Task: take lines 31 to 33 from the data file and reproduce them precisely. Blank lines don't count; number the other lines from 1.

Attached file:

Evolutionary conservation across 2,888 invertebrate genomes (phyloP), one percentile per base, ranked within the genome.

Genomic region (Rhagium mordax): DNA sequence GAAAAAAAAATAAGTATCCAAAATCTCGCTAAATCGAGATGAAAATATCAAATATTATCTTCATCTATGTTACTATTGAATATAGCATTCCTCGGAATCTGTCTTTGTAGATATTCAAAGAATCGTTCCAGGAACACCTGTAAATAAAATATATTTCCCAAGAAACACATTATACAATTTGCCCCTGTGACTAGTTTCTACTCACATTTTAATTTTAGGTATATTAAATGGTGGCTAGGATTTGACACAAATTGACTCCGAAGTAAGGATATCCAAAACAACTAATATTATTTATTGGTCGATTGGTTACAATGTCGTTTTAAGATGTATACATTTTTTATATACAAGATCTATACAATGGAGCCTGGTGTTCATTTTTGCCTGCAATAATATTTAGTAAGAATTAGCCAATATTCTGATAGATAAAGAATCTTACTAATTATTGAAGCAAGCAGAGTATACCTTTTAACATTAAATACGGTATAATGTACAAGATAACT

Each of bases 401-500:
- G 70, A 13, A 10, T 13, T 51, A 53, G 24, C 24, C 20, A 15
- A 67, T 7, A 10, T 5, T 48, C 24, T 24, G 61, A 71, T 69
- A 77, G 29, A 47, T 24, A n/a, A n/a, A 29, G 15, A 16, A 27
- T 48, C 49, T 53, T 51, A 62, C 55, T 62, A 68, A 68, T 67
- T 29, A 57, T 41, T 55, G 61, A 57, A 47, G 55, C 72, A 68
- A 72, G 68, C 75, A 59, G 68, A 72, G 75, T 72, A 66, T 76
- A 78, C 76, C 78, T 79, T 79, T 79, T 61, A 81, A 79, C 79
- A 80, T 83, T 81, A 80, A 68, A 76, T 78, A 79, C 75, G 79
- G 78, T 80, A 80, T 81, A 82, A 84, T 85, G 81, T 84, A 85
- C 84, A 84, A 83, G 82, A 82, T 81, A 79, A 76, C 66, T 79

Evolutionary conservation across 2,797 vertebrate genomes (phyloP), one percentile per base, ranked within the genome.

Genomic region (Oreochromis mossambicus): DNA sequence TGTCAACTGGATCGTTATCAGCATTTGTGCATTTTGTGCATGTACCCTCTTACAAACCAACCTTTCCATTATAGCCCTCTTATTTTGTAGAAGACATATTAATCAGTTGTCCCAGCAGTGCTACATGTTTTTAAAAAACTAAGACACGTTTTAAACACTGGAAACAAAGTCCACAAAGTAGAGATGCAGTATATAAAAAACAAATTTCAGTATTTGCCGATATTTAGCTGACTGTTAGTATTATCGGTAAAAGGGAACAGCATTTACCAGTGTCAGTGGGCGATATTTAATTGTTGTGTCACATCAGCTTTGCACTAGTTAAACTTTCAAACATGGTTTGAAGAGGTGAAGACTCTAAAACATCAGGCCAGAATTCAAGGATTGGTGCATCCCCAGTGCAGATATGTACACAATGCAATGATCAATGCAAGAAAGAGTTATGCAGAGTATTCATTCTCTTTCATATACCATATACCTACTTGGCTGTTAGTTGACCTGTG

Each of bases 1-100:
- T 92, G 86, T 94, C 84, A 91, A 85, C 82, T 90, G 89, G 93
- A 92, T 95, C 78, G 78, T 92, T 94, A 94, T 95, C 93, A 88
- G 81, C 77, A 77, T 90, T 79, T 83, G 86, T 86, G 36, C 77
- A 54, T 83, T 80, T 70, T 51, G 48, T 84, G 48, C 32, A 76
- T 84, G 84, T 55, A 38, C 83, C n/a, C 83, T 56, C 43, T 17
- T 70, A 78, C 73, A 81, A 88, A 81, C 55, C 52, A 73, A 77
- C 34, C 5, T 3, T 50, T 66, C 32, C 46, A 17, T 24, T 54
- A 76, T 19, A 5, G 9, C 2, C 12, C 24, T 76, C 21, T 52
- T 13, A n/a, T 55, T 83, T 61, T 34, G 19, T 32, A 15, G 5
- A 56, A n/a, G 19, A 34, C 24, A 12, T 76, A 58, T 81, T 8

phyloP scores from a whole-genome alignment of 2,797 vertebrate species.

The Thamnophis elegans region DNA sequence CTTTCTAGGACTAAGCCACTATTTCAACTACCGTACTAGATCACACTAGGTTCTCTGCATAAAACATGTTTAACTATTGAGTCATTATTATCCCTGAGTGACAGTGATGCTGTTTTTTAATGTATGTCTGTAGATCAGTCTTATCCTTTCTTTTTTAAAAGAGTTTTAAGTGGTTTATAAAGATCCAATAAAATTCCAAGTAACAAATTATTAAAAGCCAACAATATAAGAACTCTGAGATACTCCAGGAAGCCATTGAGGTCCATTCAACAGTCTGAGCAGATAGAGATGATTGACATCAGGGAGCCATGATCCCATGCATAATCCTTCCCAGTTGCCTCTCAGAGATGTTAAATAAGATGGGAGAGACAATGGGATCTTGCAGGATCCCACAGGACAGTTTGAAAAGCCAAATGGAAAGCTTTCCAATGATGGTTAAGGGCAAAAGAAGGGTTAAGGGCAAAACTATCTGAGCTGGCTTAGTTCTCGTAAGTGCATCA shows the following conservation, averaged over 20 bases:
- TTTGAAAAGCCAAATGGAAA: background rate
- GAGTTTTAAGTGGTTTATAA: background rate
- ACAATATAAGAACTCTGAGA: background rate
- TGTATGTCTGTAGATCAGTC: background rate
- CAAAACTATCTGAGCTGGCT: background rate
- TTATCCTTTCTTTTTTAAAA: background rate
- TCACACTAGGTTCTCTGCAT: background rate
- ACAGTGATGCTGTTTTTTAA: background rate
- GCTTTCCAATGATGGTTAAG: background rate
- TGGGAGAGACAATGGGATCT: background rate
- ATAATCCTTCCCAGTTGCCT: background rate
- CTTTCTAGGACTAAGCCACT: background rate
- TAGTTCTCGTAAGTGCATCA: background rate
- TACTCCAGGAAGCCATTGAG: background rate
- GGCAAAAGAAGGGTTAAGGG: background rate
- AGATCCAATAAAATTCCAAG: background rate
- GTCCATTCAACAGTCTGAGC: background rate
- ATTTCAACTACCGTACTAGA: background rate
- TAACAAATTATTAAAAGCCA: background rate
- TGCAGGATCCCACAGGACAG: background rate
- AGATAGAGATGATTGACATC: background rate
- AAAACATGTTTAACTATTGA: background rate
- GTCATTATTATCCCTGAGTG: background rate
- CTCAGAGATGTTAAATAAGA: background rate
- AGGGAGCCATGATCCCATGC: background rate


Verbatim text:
- ACAATATAAGAACTCTGAGA: background rate
- TGTATGTCTGTAGATCAGTC: background rate
- CAAAACTATCTGAGCTGGCT: background rate